The cicadas are collected from nearby in Silver Spring, Gaithersburg, and Potomac, and the shop says it takes about three to five days to move to the top of the wait list
The shop also sells some other cicada-themed treats, like cicada-shaped chocolates with no actual bug inside
Meanwhile, ChouQuette Chocolates & Confections in Bethesda, Maryland is selling chocolate-covered cicadas — plus some other cicada-themed treats, like cicada-shaped chocolates with no actual bug inside.
For the chocolate-covered bugs, the cicadas are collected from nearby in Silver Spring, Gaithersburg, and Potomac.
They are then frozen, boiled, and covered in oil before they are put in an air fryer. The shop then covers them in milk chocolate or dark chocolate and adds bay spice or cinnamon.
A dozen chocolate-covered cicadas sell for $22.
The cicadas are only available for advanced orders, with the shop saying it takes about three to five days to move to the top of the wait list.
‘We are happily inundated with orders,’ they said. ‘We are gathering, preparing, and packing cicadas as fast as we can.’
Frank’s RedHot has release a digital Cicada Cookbook, which comes with 13 recipes for hot sauce-infused cicada dishes
Recipes include Buffalo Bug Dip, which is made with ‘two cups blanched cicadas, coarsely chopped,’ cream cheese, ranch dressing, blue cheese crumbles, and Frank’s RedHot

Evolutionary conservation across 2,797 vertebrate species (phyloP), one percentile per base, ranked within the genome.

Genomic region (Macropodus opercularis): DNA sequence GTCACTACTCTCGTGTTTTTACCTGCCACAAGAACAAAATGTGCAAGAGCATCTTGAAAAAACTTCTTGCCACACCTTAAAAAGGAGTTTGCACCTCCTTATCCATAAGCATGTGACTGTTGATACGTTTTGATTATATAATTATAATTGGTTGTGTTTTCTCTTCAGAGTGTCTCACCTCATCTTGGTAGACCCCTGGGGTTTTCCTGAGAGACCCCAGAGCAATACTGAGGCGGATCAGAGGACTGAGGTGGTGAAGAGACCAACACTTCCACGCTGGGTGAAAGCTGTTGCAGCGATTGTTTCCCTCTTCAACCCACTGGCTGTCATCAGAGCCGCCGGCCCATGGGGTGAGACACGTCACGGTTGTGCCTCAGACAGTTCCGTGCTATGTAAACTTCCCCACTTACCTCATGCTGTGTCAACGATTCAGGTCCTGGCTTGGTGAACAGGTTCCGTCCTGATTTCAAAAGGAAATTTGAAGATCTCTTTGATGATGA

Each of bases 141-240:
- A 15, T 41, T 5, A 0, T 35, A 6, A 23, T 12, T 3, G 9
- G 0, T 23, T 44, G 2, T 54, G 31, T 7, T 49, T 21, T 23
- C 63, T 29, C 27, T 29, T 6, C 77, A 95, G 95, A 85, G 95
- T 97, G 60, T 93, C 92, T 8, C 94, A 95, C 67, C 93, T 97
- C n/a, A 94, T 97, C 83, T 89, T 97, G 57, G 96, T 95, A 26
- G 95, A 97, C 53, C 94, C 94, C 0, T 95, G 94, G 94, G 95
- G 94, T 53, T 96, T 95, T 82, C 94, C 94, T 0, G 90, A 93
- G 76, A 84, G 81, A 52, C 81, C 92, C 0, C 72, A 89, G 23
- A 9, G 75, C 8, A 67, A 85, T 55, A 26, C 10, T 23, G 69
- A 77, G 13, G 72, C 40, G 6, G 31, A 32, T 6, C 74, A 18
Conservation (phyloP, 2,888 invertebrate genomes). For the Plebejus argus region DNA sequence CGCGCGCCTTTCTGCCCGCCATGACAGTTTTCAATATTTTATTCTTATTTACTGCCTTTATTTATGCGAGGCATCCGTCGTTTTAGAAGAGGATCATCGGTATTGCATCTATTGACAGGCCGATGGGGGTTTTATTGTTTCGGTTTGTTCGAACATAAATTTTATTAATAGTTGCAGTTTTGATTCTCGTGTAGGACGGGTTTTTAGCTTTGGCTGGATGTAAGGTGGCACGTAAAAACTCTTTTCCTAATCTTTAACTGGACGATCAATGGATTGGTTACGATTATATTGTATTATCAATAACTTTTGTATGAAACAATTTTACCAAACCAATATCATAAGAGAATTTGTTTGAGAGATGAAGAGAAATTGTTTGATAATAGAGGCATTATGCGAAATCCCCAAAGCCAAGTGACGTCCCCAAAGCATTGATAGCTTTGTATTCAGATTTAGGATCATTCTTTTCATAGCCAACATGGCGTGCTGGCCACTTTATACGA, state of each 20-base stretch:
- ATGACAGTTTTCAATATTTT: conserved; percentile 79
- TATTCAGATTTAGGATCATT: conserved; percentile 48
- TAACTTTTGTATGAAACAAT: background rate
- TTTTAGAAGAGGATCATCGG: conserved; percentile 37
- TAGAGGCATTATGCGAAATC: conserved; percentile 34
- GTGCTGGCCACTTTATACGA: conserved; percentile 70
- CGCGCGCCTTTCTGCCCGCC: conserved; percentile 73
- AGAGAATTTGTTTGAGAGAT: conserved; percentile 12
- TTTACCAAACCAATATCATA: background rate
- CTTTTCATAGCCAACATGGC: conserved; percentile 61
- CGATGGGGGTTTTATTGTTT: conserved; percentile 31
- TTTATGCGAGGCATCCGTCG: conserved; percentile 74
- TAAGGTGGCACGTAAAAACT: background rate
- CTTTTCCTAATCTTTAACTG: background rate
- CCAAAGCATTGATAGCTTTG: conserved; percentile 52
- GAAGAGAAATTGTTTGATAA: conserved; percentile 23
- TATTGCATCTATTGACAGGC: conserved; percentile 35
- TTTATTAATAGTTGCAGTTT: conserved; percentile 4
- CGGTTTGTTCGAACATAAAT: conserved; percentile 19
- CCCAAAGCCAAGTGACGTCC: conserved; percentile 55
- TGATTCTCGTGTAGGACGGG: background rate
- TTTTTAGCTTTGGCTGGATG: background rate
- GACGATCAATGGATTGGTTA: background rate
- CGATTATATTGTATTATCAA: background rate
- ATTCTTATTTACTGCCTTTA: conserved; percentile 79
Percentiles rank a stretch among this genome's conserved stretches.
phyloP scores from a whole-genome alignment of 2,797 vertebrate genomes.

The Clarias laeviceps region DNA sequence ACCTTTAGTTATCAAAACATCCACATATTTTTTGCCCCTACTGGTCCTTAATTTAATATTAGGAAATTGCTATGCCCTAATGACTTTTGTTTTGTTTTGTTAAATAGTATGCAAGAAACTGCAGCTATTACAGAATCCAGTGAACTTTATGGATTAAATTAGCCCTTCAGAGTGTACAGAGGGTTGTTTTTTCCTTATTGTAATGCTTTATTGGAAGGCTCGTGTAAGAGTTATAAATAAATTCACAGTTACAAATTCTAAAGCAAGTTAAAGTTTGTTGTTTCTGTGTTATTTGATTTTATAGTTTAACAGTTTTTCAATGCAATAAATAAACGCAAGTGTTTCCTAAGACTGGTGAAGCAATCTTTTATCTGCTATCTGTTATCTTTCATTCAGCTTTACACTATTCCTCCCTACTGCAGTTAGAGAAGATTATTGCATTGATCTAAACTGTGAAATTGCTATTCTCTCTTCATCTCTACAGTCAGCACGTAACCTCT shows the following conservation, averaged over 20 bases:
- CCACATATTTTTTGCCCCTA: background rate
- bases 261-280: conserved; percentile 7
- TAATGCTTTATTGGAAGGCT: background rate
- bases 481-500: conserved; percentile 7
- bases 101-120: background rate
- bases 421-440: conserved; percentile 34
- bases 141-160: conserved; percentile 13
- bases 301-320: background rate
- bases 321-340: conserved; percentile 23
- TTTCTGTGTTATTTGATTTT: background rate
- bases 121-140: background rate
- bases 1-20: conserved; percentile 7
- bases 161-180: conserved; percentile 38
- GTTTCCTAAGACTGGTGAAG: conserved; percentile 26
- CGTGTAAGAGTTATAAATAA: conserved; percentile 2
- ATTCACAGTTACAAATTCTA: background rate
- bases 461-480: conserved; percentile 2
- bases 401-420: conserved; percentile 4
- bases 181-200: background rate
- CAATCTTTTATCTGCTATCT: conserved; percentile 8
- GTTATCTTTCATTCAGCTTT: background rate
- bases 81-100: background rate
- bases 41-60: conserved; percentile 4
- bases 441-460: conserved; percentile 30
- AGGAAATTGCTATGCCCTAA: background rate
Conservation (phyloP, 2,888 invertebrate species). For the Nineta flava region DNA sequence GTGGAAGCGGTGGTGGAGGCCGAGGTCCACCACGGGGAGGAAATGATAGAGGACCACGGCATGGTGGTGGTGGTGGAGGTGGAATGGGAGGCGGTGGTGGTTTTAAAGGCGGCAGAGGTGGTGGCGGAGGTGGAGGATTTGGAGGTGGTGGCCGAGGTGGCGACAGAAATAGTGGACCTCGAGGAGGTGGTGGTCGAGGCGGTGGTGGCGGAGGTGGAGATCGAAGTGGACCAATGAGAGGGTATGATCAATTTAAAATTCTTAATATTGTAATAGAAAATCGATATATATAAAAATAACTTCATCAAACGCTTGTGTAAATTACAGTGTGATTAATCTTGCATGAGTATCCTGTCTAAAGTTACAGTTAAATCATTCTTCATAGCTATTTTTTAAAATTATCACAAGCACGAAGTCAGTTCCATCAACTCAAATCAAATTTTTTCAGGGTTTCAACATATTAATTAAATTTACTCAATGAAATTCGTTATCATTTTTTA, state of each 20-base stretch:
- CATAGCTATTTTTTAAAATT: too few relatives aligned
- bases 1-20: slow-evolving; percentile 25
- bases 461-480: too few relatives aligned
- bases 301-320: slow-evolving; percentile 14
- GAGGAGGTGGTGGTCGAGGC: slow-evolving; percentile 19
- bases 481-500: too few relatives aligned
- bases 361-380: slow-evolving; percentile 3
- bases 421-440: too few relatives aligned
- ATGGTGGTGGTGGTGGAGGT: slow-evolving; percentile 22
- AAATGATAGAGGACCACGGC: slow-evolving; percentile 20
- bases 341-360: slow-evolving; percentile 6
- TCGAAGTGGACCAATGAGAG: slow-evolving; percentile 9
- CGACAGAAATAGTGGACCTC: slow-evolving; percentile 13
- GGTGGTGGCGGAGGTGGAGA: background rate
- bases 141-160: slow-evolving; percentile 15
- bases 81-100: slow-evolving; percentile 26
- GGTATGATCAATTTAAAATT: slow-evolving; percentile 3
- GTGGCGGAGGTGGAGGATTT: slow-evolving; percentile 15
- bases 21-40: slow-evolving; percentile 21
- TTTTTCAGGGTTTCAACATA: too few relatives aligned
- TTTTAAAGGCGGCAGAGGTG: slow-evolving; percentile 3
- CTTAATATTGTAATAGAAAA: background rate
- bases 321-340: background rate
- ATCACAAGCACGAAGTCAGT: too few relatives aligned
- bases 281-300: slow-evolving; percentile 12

There are also Air-Fried Buffalo Cicada ‘Wings,’ which are made with blanched cicadas that are air-fried and covered in buttered and hot sauce
Perhaps the most palatable is the Spicy Cicada Mary, a Bloody Mary with a roasted cicada garnish
Recipe for the Spicy Cicada Mary
For home cooks, Frank’s RedHot has released a digital Cicada Cookbook, which comes with 13 recipes for hot sauce-infused cicada dishes like Air-Fried Buffalo Cicada ‘Wings’ and Cicada Corn Dogs.
‘There are basically billions of flying shrimp all around you. Probably right now. So grab a net, follow the extremely loud, extremely persistent buzzing, and you got yourself a good amount of the ingredients in this here spicy, creamy, Buffalo Bug Dip,’ says the brand.
The dip is made with ‘two cups blanched cicadas, coarsely chopped,’ cream cheese, ranch dressing, blue cheese crumbles, and Frank’s RedHot.
There are also Air-Fried Buffalo Cicada ‘Wings,’ which are made with blanched cicadas that are air-fried and covered in buttered and hot sauce.
Perhaps the most palatable is the Spicy Cicada Mary, a Bloody Mary with a roasted cicada garnish.
Bun Lai, the chef of New Haven, Connecticut’s Miya’s Sushi, told the New York Times this week that cicadas taste like walnuts, chestnuts, and adzuki beans, and have a crunchy exterior with a ‘creaminess’ on the inside ‘like a soft shell crab.’
US chef serves up sustainable ‘Brood X’ delicacy